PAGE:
Prior to Tulk v. Moxhay, British Common Law required original horizontal privity (privity of estate; landlord-tenant) between the originators for both real covenants and equitable servitudes. This case shows why that requirement doesn't make any sense: plaintiff had retained residences adjacent to this piece of property and had a vested interest in the land being kept as parkland. This case started transforming the need for privity in equitable servitudes to a requirement of notice. As long as the land records showed existence of this covenant so that the purchaser could make an informed decision to acquire based on the existence of the covenant, the equitable servitude would run as long as the other 2 factors are met.

It seems like your bigger issue is having to do with "running with the land." In order for a covenant to run with the land, it must intend to run, as you said. In this case, the requirement is trivial as it has been outwardly stated. However, the covenant must also touch and concern the land. This awesomely nebulous concept has eluded property scholars for a long time. In general, agreements that address the nature and quality of the land "touch and concern." Although it is interesting that an agreement to provide water a piece of property somehow does not touch and concern (but I digress). This is a fairly clear-cut case of an agreement that touches and concerns the land. A provision that enumerates and restricts the ways in which the owner may use and develop the land does touch and concern.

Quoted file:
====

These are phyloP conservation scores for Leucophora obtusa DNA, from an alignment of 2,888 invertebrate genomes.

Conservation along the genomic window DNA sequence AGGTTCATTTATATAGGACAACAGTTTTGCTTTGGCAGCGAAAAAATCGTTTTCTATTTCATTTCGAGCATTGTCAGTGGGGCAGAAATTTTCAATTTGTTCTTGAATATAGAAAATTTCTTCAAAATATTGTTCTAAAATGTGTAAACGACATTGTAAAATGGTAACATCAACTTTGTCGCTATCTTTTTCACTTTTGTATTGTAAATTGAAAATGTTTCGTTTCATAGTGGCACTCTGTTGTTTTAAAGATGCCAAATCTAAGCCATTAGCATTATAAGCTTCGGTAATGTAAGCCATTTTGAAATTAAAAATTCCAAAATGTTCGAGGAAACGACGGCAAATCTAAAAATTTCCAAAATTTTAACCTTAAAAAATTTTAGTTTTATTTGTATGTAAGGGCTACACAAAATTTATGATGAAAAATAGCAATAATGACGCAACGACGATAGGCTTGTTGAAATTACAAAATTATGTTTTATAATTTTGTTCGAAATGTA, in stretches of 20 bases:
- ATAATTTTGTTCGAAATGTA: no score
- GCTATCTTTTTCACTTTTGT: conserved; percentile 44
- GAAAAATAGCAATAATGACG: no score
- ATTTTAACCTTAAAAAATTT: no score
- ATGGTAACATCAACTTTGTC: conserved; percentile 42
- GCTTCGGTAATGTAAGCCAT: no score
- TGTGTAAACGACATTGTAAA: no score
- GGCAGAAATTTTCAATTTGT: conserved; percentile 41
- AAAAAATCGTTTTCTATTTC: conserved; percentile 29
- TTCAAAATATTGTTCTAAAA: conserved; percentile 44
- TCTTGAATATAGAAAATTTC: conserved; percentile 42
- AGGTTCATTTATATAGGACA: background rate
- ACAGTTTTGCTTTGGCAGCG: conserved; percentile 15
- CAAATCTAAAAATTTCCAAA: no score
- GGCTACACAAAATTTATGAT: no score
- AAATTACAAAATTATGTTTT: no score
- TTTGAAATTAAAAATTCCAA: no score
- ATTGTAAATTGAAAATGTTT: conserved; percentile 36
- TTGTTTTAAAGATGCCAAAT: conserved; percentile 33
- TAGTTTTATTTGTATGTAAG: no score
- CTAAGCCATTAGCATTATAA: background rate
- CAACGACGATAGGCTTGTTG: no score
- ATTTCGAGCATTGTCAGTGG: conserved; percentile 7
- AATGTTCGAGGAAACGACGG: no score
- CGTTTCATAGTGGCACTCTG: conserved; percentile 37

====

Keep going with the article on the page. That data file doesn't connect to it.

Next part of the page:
You didn't mess up the facts of the case, but you did sort of miss the point: notice replaced privity as the requirement for an equitable servitude, and the importance of "touching and concerning" the land was emphasized.

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smokyroom26
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Re: Real Covenants & Equitable Servitudes

Postby smokyroom26 » Sat Nov 27, 2010 8:33 pm

Gee, you're awesome. Many thanks.